equivocal (adj.) ambiguous, uncertain, undecided (His intentions were so equivocalthat I didn’t know whether he was being chivalrous or sleazy.)

eschew (v.) to shun, avoid (George hates the color green so much that he eschews allgreen food.)

esoteric (adj.) understood by only a select few (Even the most advanced studentscannot understand the physicist’s esoteric theories.)

espouse (v.) to take up as a cause, support (I love animals so much that I espouse animalrights.)

evanescent (adj.) fleeting, momentary (My joy at getting promoted was evanescentbecause I discovered that I would have to work much longer hours in a less friendlyoffice.)

evince (v.) to show, reveal (Christopher’s hand-wringing and nail-biting evince hownervous he is about the upcoming English test.)

exalt (v.) to glorify, praise (Michael Jordan is the figure in basketball we exalt the most.)

exasperate (v.) to irritate, irk (George’s endless complaints exasperated his roomate.)

excursion (n.) a trip or outing (After taking an excursion to the Bronx Zoo, I dreamed

about pandas and monkeys.)

execrable (adj.) loathsome, detestable (Her pudding is so execrable that it makes me


exhort (v.) to urge, prod, spur (Henry exhorted his colleagues to join him in protestingagainst the university’s hiring policies.)

exigent (adj.) urgent, critical (The patient has an exigent need for medication, or else hewill lose his sight.)

expiate (v.) to make amends for, atone (To expiate my selfishness, I gave all my profits tocharity.)

expunge (v.) to obliterate, eradicate (Fearful of an IRS investigation, Paul tried toexpunge all incriminating evidence from his tax files.)

expurgate (v.) to remove offensive or incorrect parts, usually of a book (The historyeditors expurgated from the text all disparaging and inflammatory comments aboutthe Republican Party.)

extricate (v.) to disentangle (Instead of trying to mediate between my brother andsister, I extricated myself from the family tension entirely and left the house for theday.)

exult (v.) to rejoice (When she found out she won the literature prize, Mary exulted bydancing and singing through the school’s halls.)

fatuous (adj.) silly, foolish (He considers himself a serious poet, but in truth, he onlywrites fatuous limericks.)

felicitous 1. (adj.) well suited, apt (While his comments were idiotic and rambling, minewere felicitous and helpful.) 2. (adj.) delightful, pleasing (I spent a felicitousafternoon visiting old friends.)

fetid (adj.) having a foul odor (I can tell from the fetid smell in your refrigerator thatyour milk has spoiled.)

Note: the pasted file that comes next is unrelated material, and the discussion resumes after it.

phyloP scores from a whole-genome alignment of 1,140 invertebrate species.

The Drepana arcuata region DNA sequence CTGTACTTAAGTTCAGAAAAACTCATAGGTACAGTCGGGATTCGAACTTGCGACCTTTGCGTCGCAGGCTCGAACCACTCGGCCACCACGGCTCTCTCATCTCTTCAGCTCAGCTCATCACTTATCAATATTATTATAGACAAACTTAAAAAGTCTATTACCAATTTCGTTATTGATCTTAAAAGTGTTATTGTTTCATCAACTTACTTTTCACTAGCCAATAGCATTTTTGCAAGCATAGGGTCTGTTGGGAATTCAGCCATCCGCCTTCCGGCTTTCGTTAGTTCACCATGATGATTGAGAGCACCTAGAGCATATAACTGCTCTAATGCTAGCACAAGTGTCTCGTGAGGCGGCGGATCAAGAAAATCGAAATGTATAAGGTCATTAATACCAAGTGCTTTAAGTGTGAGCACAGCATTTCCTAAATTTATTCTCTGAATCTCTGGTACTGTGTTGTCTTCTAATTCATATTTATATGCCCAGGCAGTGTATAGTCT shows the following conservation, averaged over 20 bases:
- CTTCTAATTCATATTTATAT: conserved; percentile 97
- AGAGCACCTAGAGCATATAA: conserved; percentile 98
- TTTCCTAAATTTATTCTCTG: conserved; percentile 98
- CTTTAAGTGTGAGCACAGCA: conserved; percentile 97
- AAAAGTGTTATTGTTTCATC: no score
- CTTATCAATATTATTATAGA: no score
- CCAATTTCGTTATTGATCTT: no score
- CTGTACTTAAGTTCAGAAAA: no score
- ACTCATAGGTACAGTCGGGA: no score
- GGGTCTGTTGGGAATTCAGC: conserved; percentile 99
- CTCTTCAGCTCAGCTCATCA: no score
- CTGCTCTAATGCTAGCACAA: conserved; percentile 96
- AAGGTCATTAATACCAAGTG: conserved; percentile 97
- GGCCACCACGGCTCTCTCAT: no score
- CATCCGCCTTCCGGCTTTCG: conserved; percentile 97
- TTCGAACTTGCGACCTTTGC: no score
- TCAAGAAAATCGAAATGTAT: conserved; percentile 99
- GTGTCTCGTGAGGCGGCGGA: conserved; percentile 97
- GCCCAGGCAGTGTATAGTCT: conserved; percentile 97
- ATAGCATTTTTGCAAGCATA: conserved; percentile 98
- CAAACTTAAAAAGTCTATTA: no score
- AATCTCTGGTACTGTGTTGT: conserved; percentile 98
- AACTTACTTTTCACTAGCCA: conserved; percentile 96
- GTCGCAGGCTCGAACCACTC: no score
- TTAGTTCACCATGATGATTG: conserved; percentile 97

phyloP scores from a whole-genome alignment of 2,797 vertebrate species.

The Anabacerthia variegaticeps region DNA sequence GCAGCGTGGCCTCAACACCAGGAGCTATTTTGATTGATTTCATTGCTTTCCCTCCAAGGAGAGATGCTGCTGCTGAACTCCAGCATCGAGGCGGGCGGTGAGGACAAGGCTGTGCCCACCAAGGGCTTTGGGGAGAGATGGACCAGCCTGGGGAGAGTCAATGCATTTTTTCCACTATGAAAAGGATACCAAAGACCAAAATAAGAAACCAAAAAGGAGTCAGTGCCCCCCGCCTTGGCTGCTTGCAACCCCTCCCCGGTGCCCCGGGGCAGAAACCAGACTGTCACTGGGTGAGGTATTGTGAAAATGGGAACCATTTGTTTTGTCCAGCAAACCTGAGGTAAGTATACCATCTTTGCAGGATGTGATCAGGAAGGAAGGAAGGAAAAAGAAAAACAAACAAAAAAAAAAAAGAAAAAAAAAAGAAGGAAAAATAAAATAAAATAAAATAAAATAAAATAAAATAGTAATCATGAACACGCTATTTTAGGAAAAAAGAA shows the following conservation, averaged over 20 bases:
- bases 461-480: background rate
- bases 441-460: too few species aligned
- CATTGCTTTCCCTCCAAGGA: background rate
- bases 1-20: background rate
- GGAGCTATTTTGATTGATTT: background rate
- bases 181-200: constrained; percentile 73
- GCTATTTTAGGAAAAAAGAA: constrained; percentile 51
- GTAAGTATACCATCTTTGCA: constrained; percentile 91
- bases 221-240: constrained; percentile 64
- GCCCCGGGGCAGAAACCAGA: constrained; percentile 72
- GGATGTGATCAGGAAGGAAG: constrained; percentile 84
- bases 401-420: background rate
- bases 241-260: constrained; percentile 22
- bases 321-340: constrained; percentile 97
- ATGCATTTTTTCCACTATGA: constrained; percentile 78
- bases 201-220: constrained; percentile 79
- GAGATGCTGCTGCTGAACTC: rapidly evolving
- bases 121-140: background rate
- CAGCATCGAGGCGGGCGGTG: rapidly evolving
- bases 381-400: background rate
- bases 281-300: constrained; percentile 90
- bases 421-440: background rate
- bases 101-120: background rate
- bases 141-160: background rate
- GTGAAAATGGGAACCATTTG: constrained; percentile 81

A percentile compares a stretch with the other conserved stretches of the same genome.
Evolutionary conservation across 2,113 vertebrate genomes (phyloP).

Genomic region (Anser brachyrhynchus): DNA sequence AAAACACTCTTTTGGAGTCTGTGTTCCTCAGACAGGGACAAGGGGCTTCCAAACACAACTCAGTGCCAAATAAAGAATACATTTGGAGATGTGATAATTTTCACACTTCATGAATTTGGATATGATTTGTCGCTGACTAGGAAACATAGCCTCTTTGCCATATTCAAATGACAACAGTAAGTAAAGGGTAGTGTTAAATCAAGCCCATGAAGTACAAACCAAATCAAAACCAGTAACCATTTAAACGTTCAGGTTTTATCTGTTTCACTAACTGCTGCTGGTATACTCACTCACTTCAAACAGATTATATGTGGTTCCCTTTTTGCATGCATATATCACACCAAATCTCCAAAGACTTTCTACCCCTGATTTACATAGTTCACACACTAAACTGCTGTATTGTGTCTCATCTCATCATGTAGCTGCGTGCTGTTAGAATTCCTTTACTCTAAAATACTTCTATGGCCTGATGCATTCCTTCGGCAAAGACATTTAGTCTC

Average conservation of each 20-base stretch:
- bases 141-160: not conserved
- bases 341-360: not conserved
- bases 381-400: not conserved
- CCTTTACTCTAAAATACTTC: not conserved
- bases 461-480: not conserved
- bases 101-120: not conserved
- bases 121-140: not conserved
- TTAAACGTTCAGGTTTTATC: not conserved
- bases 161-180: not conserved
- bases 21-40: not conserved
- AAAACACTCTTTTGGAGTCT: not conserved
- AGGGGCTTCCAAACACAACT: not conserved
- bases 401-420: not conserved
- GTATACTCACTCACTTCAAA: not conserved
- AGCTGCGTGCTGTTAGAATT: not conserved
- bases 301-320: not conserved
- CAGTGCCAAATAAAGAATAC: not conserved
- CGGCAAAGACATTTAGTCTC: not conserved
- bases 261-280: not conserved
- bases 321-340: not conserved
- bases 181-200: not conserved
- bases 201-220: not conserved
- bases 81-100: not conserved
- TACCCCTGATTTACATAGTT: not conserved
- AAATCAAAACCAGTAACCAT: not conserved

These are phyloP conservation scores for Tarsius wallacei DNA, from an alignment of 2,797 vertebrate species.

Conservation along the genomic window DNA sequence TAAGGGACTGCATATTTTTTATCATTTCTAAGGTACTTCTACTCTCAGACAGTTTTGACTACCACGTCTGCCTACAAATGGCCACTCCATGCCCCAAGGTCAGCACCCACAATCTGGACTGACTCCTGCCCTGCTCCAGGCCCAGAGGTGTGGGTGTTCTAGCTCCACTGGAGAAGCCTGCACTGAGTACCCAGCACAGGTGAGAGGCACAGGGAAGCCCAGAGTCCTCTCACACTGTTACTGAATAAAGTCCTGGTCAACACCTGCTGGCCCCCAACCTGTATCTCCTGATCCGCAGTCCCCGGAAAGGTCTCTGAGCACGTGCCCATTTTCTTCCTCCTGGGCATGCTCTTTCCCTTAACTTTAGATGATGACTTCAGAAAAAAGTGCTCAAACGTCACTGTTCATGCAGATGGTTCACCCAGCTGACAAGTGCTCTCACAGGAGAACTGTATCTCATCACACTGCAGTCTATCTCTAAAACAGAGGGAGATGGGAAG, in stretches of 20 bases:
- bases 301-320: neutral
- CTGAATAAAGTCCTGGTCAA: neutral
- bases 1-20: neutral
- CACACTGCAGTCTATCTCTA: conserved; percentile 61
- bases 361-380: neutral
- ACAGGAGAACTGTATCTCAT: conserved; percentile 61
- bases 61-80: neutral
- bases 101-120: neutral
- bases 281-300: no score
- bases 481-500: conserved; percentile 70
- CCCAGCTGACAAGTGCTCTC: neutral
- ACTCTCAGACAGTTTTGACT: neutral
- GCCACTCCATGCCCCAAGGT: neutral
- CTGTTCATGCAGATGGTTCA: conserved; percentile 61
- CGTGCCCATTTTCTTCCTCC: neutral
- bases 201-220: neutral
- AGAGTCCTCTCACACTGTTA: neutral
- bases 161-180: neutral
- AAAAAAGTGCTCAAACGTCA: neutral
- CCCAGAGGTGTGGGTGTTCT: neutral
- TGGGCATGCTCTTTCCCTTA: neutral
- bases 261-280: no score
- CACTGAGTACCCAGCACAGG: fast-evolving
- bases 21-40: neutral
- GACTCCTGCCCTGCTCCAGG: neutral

fetter (v.) to chain, restrain (The dog was fettered to the parking meter.)

fickle (adj.) shifting in character, inconstant (In Greek dramas, the fickle gods help Achilles one day, and then harm him the next.)

florid (adj.) flowery, ornate (The writer’s florid prose belongs on a sentimentalHallmark card.)

flout (v.) to disregard or disobey openly (I flouted the school’s dress code by wearing atie-dyed tank top and a pair of cut-off jeans.)

forbearance (n.) patience, restraint, toleration (The doctor showed great forbearance in

calming down the angry patient who shouted insults at him.)

forestall (v.) to prevent, thwart, delay (I forestalled the cold I was getting by taking

plenty of vitamin C pills and wearing a scarf.)

forlorn (adj.) lonely, abandoned, hopeless (Even though I had the flu, my familydecided to go skiing for the weekend and leave me home alone, feeling feverish andforlorn.)

fractious (adj.) troublesome or irritable (Although the child insisted he wasn’t tired, hisfractious behavior—especially his decision to crush his cheese and crackers all overthe floor—convinced everyone present that it was time to put him to bed.) fraught (adj.) (usually used with “with”) filled or accompanied with (Her glances in hisdirection were fraught with meaning, though precisely what meaning remainedunclear.)

garish (adj.) gaudy, in bad taste (Mrs. Watson has poor taste and covers every object inher house with a garish gold lamé.)

garrulous (adj.) talkative, wordy (Some talk show hosts are so garrulous that theirguests can’t get a word in edgewise.)

goad (v.) to urge, spur, incite to action (Jim may think he’s not going to fight Billy, butBilly will goad Jim on with insults until he throws a punch.)

gourmand (n.) someone fond of eating and drinking (My parents, who used to eat littlemore than crackers and salad, have become real gourmands in their old age.)

grandiose (adj.) on a magnificent or exaggerated scale (Margaret planned a grandioseparty, replete with elephants, trapeze artists, and clowns.)

gratuitous (adj.) uncalled for, unwarranted (Every morning the guy at the donut shopgives me a gratuitous helping of ketchup packets.)

hallowed (adj.) revered, consecrated (In the hallowed corridors of the cathedral, thedisturbed professor felt himself to be at peace.)